A bond yield is a return on investment, expressed as a percentage, for a bond. Investors often analyze the Treasury yields, i.e. the returns on the U.S. government’s debt obligations. The price of bonds is negatively related to the yields they offer. Since there is a negative relationship between gold and the interest rates, there should be negative correlation between the price of gold and bond yields and positive correlation between gold price and bond prices. In other words, there may be a positive relationship between gold and bonds due to the opportunity costs and capital flow from bonds to gold, when prices of bonds become too high (yields become too low). There may also be capital flows in the opposite direction (from gold to bonds) when bond yields increase (bond prices decrease) and provide a better alternative than gold.
This is especially true in the case of U.S. Treasuries (i.e. government debt instruments issued by the United States Department of the Treasury to finance the national debt of the United States). They are considered a safe haven – but one which pays a yield. In other words, a “fear trade” may increase demand for both gold and bonds. The latter are generally anti-cyclical, while gold is noncyclical, but both asset classes may sometimes move in tandem responding to changes in the stock market, as a non-confidence vote in the U.S. economy.
However, the data does not confirm the positive relationship between gold and the bond market. The chart below presents the price of gold and the 10-year Treasury constant maturity rate (the 10-year Treasury is considered a benchmark in the bond market, or at least in the long-term part of it, as it is one of the most widely held fixed income securities in the world). The rates are in reverse order to show the trend in bond prices (which are inversely related to the yields).
Chart 1: 10-year Treasury constant maturity rate (in percent, green line, left axis, values in reverse order) and the price of gold (yellow line, right axis, London P.M. Fix).
As one can see, the price of gold was rising in the 70s, despite the fact that bond prices were falling and rates were surging. Since the 1980s, there has been a long upward trend in bond prices, seemingly not related to changes in the gold market, as the shiny metal was in a bear market during the 1980s, the 1990s and in the last few years, and in a bull market during the 2000s. This visual analysis is confirmed by more sophisticated research conducted by Baur and Lucey in their academic paper “”, where they found that gold is neither a hedge nor a safe haven for bonds.
This is because what really matters for gold are real interest rates, not nominal yields (high and accelerating inflation rates affect gold and bonds differently). The chart below shows a significant positive correlation between the price of 10-year inflation-indexed Treasuries and the price of gold, or a negative relationship with real interest rates (the 10-year inflation indexed Treasury rate is a proxy for U.S. long-term real interest rates). The rates in the chart are in reverse order to show the trend in bond prices (which are inversely related to the yields).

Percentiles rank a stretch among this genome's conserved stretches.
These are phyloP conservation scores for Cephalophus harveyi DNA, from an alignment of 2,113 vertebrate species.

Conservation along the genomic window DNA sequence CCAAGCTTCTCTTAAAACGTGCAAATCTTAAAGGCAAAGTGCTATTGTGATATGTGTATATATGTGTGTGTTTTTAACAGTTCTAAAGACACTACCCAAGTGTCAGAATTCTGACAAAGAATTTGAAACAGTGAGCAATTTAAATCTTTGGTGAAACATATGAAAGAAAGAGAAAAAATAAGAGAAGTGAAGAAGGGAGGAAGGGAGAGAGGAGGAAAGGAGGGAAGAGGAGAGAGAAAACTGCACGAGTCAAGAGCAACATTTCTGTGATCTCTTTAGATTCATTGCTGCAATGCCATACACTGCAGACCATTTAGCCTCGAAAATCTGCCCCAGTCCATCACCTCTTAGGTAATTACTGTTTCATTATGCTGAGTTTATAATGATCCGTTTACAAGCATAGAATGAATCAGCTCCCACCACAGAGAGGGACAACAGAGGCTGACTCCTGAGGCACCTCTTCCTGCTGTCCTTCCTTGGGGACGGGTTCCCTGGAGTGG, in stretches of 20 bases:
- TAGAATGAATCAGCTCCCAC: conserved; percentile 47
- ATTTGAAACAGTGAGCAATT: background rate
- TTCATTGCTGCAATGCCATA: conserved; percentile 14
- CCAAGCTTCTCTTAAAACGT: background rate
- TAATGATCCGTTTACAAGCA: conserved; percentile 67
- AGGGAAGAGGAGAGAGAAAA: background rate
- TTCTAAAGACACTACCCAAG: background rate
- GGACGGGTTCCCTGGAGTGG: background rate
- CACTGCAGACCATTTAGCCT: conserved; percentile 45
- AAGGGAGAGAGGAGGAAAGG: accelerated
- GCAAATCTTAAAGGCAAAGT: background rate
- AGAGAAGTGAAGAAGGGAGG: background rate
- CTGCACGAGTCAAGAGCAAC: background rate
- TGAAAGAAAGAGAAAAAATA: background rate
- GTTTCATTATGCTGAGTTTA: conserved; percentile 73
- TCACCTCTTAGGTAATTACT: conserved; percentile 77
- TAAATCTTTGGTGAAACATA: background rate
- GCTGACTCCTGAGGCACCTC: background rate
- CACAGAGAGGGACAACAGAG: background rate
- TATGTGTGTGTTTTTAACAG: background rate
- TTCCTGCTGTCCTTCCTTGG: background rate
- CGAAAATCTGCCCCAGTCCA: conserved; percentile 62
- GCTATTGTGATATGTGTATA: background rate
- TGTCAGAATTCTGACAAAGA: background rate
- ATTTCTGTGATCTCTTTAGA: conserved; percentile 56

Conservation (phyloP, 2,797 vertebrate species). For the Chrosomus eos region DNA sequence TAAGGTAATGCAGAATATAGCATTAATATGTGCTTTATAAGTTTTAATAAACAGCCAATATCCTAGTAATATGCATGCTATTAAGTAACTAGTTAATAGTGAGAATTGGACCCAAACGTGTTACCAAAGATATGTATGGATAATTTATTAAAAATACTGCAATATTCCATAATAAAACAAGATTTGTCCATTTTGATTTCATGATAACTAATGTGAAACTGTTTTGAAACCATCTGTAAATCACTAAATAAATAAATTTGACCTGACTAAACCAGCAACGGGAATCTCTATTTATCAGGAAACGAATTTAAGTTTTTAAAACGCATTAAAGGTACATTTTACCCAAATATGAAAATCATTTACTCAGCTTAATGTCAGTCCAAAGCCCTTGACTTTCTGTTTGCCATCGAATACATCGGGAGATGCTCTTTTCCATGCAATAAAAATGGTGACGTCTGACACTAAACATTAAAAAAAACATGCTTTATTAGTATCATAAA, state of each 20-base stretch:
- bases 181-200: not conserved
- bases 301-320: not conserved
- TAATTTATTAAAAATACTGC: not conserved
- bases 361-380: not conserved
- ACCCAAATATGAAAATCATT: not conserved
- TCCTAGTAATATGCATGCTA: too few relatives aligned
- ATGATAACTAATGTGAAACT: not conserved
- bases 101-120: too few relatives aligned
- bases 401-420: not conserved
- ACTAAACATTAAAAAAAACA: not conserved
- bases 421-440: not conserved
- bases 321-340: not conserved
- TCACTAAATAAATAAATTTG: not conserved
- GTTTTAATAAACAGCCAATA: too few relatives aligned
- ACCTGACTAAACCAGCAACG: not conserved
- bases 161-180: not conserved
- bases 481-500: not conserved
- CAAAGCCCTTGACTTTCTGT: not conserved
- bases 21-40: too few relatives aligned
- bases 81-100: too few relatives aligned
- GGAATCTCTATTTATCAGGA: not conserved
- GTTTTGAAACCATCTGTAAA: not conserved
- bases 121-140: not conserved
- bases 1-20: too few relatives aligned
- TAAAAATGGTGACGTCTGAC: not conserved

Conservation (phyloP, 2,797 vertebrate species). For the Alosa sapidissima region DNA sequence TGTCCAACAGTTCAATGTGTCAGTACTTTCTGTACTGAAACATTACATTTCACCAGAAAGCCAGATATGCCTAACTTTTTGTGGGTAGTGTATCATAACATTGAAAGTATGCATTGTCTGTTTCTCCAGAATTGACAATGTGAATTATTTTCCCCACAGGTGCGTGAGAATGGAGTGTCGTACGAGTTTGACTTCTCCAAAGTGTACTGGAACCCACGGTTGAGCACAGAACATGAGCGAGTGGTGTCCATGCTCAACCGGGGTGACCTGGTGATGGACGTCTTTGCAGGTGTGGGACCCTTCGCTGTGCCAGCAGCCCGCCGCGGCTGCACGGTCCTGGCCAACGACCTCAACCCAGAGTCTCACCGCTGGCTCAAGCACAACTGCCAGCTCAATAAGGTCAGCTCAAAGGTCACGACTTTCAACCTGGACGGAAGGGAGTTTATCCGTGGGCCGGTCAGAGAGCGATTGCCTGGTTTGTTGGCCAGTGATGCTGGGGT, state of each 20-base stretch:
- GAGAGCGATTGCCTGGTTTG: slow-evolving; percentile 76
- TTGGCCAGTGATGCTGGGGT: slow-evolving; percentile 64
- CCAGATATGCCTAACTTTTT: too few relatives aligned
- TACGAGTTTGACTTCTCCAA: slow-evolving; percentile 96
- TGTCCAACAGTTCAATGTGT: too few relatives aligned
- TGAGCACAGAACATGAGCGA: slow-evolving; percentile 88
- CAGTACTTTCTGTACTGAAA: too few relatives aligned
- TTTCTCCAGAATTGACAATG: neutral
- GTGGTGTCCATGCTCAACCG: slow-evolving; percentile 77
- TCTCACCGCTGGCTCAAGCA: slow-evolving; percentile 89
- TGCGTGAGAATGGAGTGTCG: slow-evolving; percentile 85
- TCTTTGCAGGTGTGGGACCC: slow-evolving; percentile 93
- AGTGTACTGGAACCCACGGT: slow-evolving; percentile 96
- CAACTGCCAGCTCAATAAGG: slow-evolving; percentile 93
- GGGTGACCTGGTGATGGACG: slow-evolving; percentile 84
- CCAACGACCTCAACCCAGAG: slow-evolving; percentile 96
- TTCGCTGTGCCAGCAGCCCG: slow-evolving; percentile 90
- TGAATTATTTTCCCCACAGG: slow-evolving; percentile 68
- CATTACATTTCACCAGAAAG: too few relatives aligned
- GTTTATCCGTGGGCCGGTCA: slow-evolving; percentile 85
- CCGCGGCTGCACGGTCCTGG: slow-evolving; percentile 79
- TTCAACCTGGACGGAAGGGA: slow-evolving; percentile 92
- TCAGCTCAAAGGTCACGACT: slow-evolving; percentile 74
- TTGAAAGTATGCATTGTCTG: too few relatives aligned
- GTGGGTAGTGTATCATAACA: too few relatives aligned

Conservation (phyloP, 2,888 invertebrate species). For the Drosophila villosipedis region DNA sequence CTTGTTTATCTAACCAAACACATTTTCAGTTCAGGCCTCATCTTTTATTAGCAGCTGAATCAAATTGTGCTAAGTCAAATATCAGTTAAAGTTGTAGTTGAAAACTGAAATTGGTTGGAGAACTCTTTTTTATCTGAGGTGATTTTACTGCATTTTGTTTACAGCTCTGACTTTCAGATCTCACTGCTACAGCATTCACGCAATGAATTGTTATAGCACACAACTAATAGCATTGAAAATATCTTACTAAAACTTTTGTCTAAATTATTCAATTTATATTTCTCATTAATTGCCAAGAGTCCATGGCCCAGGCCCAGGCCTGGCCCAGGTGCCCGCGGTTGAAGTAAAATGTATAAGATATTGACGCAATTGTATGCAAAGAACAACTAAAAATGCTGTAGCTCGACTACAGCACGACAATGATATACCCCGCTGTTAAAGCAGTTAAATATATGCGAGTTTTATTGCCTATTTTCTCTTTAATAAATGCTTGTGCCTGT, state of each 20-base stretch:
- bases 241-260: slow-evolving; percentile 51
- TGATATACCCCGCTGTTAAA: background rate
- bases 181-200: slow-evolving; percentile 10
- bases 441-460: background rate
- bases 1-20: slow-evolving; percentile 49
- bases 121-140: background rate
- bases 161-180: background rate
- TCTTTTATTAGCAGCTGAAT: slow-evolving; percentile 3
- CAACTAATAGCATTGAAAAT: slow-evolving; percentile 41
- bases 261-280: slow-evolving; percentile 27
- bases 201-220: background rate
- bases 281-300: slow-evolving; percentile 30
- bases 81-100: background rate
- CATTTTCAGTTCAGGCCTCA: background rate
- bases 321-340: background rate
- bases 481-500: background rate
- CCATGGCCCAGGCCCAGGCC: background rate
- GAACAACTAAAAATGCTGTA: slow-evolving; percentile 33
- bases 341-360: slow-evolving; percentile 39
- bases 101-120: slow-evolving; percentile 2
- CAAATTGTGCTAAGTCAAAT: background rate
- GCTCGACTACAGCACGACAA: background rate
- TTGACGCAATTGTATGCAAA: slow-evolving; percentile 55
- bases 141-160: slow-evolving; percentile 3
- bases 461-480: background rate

Chart 2: 10-year inflation-indexed Treasury rate (in percent, green line, left axis, values in reverse order) and the price of gold (yellow line, right axis, London P.M. Fix).
From the trading perspective it’s possible to use the short- and medium-term movements in the yields as trading signals. Please take a moment to examine the chart below (courtesy of):
When long-term yields quickly outperform short-term yields (which we can measure using the Rate of Change indicator) we are likely to see a top in gold – usually a major one. We saw this important (yet little known) signal on multiple occasions and the gold price swings that followed were often huge.
To sum up, as in the case of stocks and gold, there is no simple causal link between bond and gold prices. The sometimes observed positive correlation between bond prices and the shiny metal results from the facts that bonds and gold might be perceived as substitutes due to opportunity costs. Another reason are the changes in confidence in the fiat dollar-denominated system, which prompts investors to divert funds from the stock market to gold and bonds. The fact that the yellow metal price is not driven by stocks or bonds confirms the thesis that gold is a good portfolio diversifier, and that it should be considered not as an asset class, but rather as a special non-fiat currency – a non-confidence vote in the U.S. economy.
We encourage you to learn more about gold – not only how it is affected by bond (Treasury) yields, but also how to successfully use the shiny metal as an investment and how to profitably trade it. A great way to start is to sign up for ourtoday. It's free and if you don't like it, you can easily unsubscribe.Back